Above - Robert Wilson and The Dale Sisters celebrating the Golden Jubilee of the Empire Theatre, Inverness on the 31st of December 1962 - Courtesy Derek Mathieson.

A page from a programme for Harry Lauder performing at the Empire Theatre, Inverness - Courtesy Alan Chudley.The Empire seated around 1,000 people in Stalls and Circle, the decorations were very plain and the front of house areas rather cramped. Conditions backstage left much to be desired, many of the dressing rooms were under the stage, these were often very cold and subject to flooding when the Empire's antiquated heating system was brought into use after the all too often long periods of winter closure.

Right - A page from a programme for Harry Lauder performing at the Empire Theatre, Inverness - Courtesy Alan Chudley.

A Poster for the Alexander Brothers at the Empire Theatre, Inverness for August 1964 - Courtesy Derek Mathieson.Never the less, all the big names in Scottish Variety often played the Empire, bringing their resident shows from Aberdeen, Glasgow, Dundee, Edinburgh, Paisley, Greenock, and Ayr.

These shows played to good business until the coming of television. Amateur companies also presented shows there and local semi professionals appeared along side the professional artistes in the variety shows. These semi professionals such as comedian Johnnie Bogan from the Muir of Ord were very popular.

Left - A Poster for the Alexander Brothers at the Empire Theatre, Inverness for August 1964 - Courtesy Derek Mathieson.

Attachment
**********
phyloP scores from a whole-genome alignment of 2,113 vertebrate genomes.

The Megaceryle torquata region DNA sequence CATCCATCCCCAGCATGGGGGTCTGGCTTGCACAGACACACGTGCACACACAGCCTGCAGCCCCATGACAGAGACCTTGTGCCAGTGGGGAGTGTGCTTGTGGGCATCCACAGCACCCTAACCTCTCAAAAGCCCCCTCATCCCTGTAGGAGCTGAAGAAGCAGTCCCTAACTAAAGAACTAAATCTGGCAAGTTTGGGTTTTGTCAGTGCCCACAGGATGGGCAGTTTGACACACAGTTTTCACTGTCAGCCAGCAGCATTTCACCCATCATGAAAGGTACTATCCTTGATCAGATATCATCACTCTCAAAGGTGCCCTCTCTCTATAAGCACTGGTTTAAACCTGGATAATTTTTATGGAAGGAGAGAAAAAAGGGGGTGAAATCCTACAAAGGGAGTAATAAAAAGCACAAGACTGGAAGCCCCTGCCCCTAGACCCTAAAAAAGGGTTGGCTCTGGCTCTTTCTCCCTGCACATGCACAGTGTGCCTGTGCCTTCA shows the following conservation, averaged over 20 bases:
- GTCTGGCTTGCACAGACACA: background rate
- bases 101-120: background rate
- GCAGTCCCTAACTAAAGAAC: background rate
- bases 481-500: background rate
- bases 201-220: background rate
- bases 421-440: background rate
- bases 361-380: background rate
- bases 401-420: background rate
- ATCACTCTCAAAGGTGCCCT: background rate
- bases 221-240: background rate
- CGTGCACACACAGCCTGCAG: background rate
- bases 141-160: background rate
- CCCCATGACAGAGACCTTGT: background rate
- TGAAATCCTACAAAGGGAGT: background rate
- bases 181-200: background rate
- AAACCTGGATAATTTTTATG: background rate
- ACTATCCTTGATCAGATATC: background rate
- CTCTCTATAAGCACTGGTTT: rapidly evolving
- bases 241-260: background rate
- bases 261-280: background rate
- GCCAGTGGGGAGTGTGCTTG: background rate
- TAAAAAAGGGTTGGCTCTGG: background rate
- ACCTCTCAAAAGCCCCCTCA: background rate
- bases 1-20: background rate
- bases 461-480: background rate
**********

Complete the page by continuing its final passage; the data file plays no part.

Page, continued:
John Worth, the Inverness Empire's Manager for over 20 years - Courtesy Derek Mathieson.With the coming of television, the Empire became a liability to Caledonian Cinemas who tried to sell the building, and the periods of closure became longer.

The end came for this Theatre on Saturday 28th November 1970 when the last show was put on with the orchestra under the baton of John Worth, who had been the Empire's popular manager for over 20 years. The show presented a mixture of professional and amateurs who had appeared at the Empire over the years.

Right - John Worth, the Inverness Empire's Manager for over 20 years - Courtesy Derek Mathieson.

More information on the Empire, and its closing night, can be seen here. And some photos from various Empire productions, shown in the Empire Theatre's Final Night Programme, can be seen here.

A Google StreetView Image of the site of the former Empire Theatre, Inverness - Click to Interact.After the final show on the 28th of November 1970 the Empire Theatre was demolished and an office block called 'Caledonian House' was built on the site. Today the site of the Empire Theatre is home to an Hotel called the Pentahotel.

Left - A Google StreetView Image of the site of the former Empire Theatre, Inverness - Click to Interact.

Some of the above information on the Empire, Inverness was kindly sent in by Alan Chudley.

If you have any more information or images for this Theatre that you are willing to share please Contact me.

Some Photographs from various Inverness Empire productions, shown in the Empire Theatre's Final Night Programme

Andy Stewart and Company outside the Inverness Empire Theatre - From the Theatre's Final Night Programme in November 1970 - Courtesy Derek Mathieson.

Above - Andy Stewart and Company outside the Inverness Empire Theatre - From the Theatre's Final Night Programme in November 1970 - Courtesy Derek Mathieson.

Summer Show Dancers at the Inverness Empire Theatre - From the Theatre's Final Night Programme in November 1970 - Courtesy Derek Mathieson.

Above - Summer Show Dancers at the Inverness Empire Theatre - From the Theatre's Final Night Programme in November 1970 - Courtesy Derek Mathieson.

The Cast of Dick Whittington at the Inverness Empire Theatre - From the Theatre's Final Night Programme in November 1970 - Courtesy Derek Mathieson.

Above - The Cast of Dick Whittington at the Inverness Empire Theatre - From the Theatre's Final Night Programme in November 1970 - Courtesy Derek Mathieson.